Do you have elderly in your Church who have difficulty hearing? It seems that we progress through stages in life. The youth want their Church as loud as possible. At the other end of the spectrum seniors complain that it’s too loud, until they can’t hear clearly at all.
In the US, there are an estimated 36 million people with hearing loss. The impending baby boomer surge will cause that number to swell in the near future, so it’s a great time to review the range of potential solutions that you can employ in your church.
In the ADA, there is reference to both ALS or assistive listening systems and ALD’s or assistive listening devices. Don’t get bogged down here. The types of solutions that are best suited for your requirements will fall into one of three categories:
1. FM Systems
These are the easiest to deploy and traditionally the most frequently utilized. Because of the wavelengths employed, they can cover a very large area at a relatively low cost and don’t require modification of the facility.
In some meeting spaces, a complexity of hearing assistance is that a mixer needs to be employed to converge all of the microphones. In a worship environment, we almost always have a mixer already. In the smallest churches, the FM transmitter will be fed directly from the mixing console. Ideally, this should use a dedicated mix bus or at least a distribution amplifier.
In larger facilities, the HOH (hard of hearing) system may be fed from a DSP processor, instead of the mixing console. I like to design Churches so that there are one or two microphone inputs available for use that bypass the mixer and run straight to the DSP (digital signal processor) to allow the room to be utilized for smaller events without requiring a trained operator. In this case, I usually design the system with the HOH system fed from the DSP for this reason.
2. Loop Systems
Inductive Loop Systems are the preferred technology for those with hearing loss. Why? These systems are compatible with a growing number of hearing aids that utilize t-coils. This means that for someone with compatible technology, they don’t have to go borrow a headset, remember to return it, and wear something that draws attention to their hearing loss. For all of these reasons, these systems are much more likely to actually be used. So what’s the catch?
Loop Systems can be more expensive to install, particularly if not addressed during construction. The loop term is really deceptive. Except in really small spaces, the amount of steel in most modern construction doesn’t make a conventional perimeter loop system practical.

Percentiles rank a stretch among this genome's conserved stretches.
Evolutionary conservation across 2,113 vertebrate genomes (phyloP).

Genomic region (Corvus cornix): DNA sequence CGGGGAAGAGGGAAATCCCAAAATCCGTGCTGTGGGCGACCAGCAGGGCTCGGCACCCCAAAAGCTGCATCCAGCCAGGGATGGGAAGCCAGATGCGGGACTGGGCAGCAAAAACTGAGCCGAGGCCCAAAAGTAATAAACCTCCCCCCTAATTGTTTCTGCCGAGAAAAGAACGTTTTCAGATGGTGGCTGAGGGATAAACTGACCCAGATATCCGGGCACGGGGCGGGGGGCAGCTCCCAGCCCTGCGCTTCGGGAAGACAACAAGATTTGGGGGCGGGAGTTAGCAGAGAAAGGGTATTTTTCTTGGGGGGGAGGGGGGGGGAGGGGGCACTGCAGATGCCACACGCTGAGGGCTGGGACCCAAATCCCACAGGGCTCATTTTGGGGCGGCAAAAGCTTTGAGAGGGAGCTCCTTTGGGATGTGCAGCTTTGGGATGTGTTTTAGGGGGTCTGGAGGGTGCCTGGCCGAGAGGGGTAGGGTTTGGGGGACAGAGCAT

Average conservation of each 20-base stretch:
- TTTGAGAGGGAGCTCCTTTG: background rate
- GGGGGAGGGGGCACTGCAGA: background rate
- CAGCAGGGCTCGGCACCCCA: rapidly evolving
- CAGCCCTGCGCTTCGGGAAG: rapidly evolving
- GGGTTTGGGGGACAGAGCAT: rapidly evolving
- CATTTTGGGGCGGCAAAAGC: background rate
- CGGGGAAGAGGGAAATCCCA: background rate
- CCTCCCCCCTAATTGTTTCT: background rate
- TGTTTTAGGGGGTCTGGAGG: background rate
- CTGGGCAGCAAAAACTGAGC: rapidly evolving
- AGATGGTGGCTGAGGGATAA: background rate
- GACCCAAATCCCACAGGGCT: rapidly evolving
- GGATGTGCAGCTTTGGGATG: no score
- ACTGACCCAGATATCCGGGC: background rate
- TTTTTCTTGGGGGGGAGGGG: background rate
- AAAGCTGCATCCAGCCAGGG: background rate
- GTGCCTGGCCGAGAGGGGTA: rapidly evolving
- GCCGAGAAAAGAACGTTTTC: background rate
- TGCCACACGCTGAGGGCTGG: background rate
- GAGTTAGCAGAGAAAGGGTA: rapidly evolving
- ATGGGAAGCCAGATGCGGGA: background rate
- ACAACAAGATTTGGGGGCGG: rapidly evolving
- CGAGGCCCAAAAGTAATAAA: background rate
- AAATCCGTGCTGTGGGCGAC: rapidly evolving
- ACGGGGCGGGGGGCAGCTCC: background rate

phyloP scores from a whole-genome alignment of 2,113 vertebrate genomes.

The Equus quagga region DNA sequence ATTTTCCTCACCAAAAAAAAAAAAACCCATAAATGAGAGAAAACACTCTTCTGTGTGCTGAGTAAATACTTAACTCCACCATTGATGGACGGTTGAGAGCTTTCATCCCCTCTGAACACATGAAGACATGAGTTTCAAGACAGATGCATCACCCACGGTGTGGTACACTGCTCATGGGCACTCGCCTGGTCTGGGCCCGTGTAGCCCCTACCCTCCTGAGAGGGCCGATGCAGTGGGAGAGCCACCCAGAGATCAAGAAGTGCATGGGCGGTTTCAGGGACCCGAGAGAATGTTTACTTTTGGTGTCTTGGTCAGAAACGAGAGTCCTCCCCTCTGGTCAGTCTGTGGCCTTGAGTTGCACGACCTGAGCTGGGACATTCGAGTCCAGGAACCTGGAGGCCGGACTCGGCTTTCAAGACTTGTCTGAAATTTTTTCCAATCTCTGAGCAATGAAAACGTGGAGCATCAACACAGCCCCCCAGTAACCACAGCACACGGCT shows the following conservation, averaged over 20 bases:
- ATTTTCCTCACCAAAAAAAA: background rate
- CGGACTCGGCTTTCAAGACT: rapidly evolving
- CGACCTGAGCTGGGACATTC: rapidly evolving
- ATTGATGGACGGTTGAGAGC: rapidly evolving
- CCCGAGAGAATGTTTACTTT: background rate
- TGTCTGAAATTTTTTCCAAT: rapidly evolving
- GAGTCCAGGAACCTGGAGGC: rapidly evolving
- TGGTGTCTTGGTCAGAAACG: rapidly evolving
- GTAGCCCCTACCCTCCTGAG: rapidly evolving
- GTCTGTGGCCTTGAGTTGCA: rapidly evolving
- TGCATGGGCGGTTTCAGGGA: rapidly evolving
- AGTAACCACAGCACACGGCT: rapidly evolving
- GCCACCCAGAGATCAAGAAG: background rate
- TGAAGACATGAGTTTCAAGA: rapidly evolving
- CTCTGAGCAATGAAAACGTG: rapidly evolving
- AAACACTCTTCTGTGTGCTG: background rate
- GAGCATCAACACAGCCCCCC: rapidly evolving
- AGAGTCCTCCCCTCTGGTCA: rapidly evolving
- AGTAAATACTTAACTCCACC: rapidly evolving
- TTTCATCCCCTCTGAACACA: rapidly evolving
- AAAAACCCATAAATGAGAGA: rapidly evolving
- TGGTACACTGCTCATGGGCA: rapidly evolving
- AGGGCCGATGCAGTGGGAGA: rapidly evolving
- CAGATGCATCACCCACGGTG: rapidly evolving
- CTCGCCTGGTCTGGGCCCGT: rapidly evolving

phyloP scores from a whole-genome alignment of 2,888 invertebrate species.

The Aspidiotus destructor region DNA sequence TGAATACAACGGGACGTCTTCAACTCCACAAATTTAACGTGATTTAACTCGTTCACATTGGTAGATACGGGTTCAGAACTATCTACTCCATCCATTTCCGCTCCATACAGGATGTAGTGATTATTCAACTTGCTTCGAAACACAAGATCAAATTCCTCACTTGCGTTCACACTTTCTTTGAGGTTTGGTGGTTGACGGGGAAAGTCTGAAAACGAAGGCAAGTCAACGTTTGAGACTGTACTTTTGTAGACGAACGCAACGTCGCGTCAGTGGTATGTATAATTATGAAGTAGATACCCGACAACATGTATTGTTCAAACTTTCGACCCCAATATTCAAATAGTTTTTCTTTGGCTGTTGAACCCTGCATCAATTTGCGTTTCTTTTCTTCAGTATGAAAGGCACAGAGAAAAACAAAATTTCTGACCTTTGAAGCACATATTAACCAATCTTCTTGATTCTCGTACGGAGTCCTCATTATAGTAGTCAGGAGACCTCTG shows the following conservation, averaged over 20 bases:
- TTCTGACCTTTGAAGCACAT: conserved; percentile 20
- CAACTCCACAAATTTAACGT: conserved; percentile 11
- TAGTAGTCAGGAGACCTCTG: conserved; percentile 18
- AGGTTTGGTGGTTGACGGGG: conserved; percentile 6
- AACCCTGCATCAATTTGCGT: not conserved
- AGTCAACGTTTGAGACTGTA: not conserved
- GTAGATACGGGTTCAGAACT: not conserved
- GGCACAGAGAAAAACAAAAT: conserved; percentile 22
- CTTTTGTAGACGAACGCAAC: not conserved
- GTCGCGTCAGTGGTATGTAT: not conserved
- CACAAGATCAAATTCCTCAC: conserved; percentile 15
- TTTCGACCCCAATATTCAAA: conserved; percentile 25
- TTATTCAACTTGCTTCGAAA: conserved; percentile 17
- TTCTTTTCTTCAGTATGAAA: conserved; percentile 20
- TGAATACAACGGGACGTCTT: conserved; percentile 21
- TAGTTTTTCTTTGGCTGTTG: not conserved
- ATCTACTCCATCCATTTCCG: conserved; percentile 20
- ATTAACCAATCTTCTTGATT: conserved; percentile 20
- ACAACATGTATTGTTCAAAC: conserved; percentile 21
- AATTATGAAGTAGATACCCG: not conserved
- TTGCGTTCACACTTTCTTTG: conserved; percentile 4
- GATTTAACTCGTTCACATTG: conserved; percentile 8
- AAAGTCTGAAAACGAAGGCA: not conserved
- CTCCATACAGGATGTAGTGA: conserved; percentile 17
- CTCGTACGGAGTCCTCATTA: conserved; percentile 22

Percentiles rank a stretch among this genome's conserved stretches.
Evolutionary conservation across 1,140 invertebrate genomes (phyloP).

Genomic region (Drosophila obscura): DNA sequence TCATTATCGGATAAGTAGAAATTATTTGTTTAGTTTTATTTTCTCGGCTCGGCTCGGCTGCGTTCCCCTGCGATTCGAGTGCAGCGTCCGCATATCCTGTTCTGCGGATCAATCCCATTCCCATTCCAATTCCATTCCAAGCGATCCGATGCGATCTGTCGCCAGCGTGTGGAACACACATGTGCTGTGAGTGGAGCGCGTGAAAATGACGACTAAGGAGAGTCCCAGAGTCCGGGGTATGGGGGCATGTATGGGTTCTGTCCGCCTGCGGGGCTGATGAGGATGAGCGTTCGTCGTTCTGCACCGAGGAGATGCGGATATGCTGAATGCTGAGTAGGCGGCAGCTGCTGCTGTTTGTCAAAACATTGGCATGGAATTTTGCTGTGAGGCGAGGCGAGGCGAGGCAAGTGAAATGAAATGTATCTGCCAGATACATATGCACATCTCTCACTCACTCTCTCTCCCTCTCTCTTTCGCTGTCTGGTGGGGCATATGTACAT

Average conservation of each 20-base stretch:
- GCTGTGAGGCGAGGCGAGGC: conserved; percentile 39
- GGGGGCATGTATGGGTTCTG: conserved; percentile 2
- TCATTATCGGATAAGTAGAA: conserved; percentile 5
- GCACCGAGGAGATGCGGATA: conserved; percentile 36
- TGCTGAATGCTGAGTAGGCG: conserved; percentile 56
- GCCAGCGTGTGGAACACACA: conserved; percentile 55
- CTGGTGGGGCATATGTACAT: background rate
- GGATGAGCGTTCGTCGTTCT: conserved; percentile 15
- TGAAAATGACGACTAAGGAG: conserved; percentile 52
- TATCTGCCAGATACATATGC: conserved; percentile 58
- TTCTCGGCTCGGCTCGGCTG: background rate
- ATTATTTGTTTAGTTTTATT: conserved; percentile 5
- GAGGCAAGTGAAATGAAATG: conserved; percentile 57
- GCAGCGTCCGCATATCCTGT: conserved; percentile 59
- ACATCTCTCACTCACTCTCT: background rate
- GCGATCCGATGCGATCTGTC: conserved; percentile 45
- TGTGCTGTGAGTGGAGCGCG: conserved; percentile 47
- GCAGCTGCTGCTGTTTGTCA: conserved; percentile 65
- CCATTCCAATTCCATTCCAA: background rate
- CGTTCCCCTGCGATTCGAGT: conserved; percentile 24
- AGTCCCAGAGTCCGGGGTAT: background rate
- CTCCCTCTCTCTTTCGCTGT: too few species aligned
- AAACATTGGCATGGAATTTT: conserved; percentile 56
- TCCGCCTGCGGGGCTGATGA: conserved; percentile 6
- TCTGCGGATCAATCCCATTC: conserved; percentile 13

A large space like a church typically requires a phased loop array, consisting of two independent loops (master and slave). Each loop is driven by its own amplifier channel with a 90 degree phase shift between the signals to create a field that is uniform in both the horizontal and vertical planes.
If you have the luxury of new construction, a loop system is worth strong consideration. It will never be as cheap to install in the future and a growing number of baby boomers will soon be demanding this convenience.
The US has been way behind Europe in adoption of these systems. A major reason in the past was that hearing aids designed in Northern Europe implemented telecoils (t-coils) in nearly 90% of their devices, as opposed to only 30% of US devices in the past. However, this percentage has doubled in recent years and will likely continue to rise. This factor combined with the aging boomer population together will bring strong demand for this technology in my estimation. My advise is that this may not be worthwhile in a retrofit situation, but is a good cost proposition for new construction. That should be no surprise. I’m a big fan of future planning and getting the infrastructure done properly the first time with all of my Church designs.
3. Infrared Systems
Typically, these systems have been employed in situations where either confidentiality was a requirement or you do not want patrons to hear outside of the venue (like in a concert hall). Essentially, you are limiting the range of transmission to a particular room. Just like your television IR remote won’t work in another room (due to the short wavelength), these systems stop at physical barriers.
These systems do offer high fidelity and have come down significantly in recent years, due to newer chip technologies. They are also not prone to RF interference. Design is more involved than RF systems, as a simple ray tracking 3D model is typically required (often performed in EASE), but the installation complexity is still a fraction of loop based systems. Just like RF systems, IR systems require that users utilize a proprietary receiver, rather than their own personal device.
Selection of the right Assistive Listening Device for your Church probably has a lot to do with your stage of construction (whether you are in construction or just looking for an off the shelf solution), and a look into the age of the average Church population. Keep in mind that you are buying a technology to utilize for the next 5-10 years, so you should be more interested in whether you have a large number of congregants that are entering old age than whether you have a large number that are already there.